From Spell to Prayer.-Of course to address and entreat a fellow-being. is a faculty as old as that of speech, and, as soon as it occurred to man to treat sacred powers as fellow-beings, assuredly there was a beginning of prayer. We do not know, and are not likely to know, how religion first arose, and the probability is that many springs went to feed that immense river. Thus care for the dead may well have been one amongst such separate sources. It is natural for sorrow to cry to the newly dead “ Come back! ” and for bereavement to add “ Come back and helpl” Another source is mythologic fancy, which, in answer to childlike questions; “Who made the world?" “Who made our laws?" and so on, creates “magnified non natural men, ” who presently made their appearance in ritual (for to think a thing the savage must dance it);whereupon personal intercourse becomes possible between such a being and the tribesmen, the more so because the supporters of law and order, the elders, will wish to associate themselves as closely as possible with the supreme law-giver. From Australia, where we have the best chance of studying rudimentary religion in some bulk, comes a certain amount of evidence showing that in the two ways just mentioned some inchoate prayer is being evolved. On the other hand, it is remarkable how conspicuous, on the whole, is the absence of prayer from the magico-religious ritual of the Australians. Uttered formulas abound; yet they are not forms of address, but rather the self-sufficient pronouncements of the magician's]iat. Viewed analytically in its developed nature, magic is a wonder-working recognized as such, the core of the mystery consisting in the supposed transformation of suggested idea into accomplished fact by means of that suggestion itself. To the magician, endowed in the opinion of his fellows (and doubtless of himself) with this wonderful power of effective suggestion, the output of such power naturally represents itself as a kind of unconditional willing. When he cries “ Rain, rain, ” or otherwise makes vivid to himself and his bearers the idea of rain, expecting that the rain will thereby be forced to come, it is as if he had said “ Rain, now you must come, ” or simply “Rain, come!" and we find as a fact that xxu. 9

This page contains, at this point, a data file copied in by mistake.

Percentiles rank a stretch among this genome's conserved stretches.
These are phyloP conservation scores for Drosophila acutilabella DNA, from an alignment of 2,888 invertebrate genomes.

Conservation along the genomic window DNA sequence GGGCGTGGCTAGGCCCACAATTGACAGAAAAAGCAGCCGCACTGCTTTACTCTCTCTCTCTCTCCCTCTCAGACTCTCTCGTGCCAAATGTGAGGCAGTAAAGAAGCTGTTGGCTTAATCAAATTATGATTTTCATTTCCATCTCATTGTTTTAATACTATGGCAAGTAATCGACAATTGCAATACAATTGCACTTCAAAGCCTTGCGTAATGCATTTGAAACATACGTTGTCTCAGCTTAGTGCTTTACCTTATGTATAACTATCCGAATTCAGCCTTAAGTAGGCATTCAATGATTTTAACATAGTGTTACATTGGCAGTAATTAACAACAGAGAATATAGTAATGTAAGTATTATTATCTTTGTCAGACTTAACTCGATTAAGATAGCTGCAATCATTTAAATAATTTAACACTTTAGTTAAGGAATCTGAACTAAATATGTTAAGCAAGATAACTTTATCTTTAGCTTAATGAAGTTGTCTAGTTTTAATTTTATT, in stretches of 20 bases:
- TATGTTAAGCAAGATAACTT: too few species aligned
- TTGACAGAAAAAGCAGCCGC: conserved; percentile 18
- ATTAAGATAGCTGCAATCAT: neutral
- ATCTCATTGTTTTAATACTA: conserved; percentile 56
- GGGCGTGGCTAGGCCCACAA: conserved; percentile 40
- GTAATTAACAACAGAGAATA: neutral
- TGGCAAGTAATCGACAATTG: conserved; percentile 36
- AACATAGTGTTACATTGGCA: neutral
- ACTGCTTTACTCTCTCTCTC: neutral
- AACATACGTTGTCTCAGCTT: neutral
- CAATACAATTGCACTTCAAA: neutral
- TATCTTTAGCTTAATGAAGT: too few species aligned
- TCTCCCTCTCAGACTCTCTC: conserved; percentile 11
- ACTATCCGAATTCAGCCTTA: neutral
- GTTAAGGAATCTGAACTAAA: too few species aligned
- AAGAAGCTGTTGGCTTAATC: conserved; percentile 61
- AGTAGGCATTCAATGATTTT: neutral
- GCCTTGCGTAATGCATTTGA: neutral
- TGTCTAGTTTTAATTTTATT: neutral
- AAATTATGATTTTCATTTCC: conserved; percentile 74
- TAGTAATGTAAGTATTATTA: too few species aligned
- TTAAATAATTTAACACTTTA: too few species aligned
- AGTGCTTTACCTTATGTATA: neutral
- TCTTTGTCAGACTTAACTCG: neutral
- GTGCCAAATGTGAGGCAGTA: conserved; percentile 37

magical formulas mostly assume the tone of an actual or virtual imperative, “ As I do this, so let the like happen, ” “ I do this in order that the like may happen, ” and so on. Now it is easy to “ call spirits from the vasty deep, ” but disappointed experience shows that they will not always come. Hence such imperatives have a tendency to dwindle into optatives. “ Let the demon of small-pox depart I” is replaced by the more humble “ Grandfather Smallpox, go aWay!” where the affectionate appellative (employed, however, in all likelihood merely to cajole) signalizes an approach to the genuine spirit of prayer. Again, the magician conscious of his limitations will seek to supplement his influence »his mana, as it is termed in the Pacific-by tapping, so to speak, whatever sources 'of similar power lie round about him; and these the “ magomorphism ” of primitive society perceives on every hand. A notable method of borrowing power from another magic-wielding agency is simply to breathe its name in connexion with the spell that stands in need of reinforcement; as the name suggests its owner, so it comes to stand for his real presence. It is noticeable that even the more highly developed forms of liturgical prayer tend, in the recitation of divine titles, attributes and the like, to present a survival of this magical use of potent names.